Cyprus election: Nicos Anastasiades elected president

Nicos Anastasiades waves to supporters in Nicosia. Photo: 24 February 2013
Image caption Mr Anastasiades said his top priority would be to restore Cyprus' credibility

Centre-right leader Nicos Anastasiades has won the Cypriot presidential election with 57.5% of the vote.

It was a comfortable victory over Communist-backed Stavros Malas on 42.5%. Mr Malas has admitted defeat.

Mr Anastasiades takes power as Cyprus stands on the brink of bankruptcy, hit by the knock-on effect of Greece's economic woes.

He favours a quick deal with foreign lenders to finalise a bailout of the Cypriot economy.

"My first priority is to reinstate Cyprus' credibility,'' Mr Anastasiades, 66, said in a victory speech in front of his jubilant supporters in the capital Nicosia.

"I'm determined to work together with our EU partners, and - at the same time - fulfil our responsibilities to the utmost. I am committed to making all the necessary measures to steer our country out of the economic crisis.''

Supporters of Mr Anastasiades's Democratic Rally party waved Cypriot and Greek flags and set off firecrackers across the island.


The Cypriot economy is in recession and the state has little money in its accounts.

Cyprus first asked the EU for a bailout last July to shore up its banks.

Because of the bailout deal for Greece, and the restructuring of its debts, which saw private bondholders suffer big losses, Cypriot banks lost about 75% of their investments.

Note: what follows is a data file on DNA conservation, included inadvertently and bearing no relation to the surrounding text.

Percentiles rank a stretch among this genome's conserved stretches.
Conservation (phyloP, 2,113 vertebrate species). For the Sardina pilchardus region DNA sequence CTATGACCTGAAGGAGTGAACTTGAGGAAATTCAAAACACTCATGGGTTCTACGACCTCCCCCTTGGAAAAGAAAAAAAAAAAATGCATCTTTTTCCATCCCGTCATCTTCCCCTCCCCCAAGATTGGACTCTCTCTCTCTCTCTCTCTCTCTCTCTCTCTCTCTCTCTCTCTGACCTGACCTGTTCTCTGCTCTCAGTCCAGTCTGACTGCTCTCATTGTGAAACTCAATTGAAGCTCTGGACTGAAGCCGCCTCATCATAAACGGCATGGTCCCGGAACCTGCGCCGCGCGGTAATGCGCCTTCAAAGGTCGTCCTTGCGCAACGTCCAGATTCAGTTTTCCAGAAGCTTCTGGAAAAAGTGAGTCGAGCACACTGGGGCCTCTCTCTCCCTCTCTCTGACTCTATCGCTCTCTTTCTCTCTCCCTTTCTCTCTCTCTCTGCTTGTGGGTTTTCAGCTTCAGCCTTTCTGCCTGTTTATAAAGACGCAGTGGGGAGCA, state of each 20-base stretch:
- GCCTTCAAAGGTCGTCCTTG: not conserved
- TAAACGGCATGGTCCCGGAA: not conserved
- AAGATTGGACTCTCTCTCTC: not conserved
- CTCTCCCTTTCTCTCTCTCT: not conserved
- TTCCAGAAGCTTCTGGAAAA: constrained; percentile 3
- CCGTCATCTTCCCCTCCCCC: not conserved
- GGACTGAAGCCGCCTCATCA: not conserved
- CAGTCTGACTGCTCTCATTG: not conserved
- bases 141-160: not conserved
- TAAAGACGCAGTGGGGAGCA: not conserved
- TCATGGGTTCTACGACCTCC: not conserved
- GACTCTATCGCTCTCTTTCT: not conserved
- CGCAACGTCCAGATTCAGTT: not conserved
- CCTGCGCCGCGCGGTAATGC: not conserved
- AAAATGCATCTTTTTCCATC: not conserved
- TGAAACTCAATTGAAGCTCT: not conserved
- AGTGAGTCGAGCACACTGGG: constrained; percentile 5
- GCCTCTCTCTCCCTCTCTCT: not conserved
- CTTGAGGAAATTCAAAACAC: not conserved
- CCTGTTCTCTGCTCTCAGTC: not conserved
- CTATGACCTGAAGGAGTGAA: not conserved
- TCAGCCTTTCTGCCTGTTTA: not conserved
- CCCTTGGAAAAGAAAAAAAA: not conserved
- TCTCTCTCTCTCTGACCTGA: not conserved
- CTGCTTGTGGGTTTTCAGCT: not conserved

However, the Cypriot bailout deal has foundered in protracted negotiations.

The new president will have to finalise a deal with the other 16 countries that use the euro and with the International Monetary Fund (IMF).

Mr Malas supported a bailout but opposed austerity. Last week's first round in the presidential election failed to produce a decisive result.

Mr Anastasiades will aim to exploit massive natural gas finds off Cyprus's coast, bringing in badly needed income and energy, but risking escalating tensions with Turkey, says the BBC's Mark Lowen in neighbouring Greece.

He will also be under pressure to reach out to Turkish Cypriots in the north of the island, our correspondent says. The Greek Cypriot and Turkish Cypriot communities have been split since Turkey invaded the north in 1974, following a Greek-inspired coup.

Correction 25th February, 2013: We amended a phrase which said Cyprus was "formally divided along ethnic lines" in 1974, replacing it with a reference to the coup and invasion.

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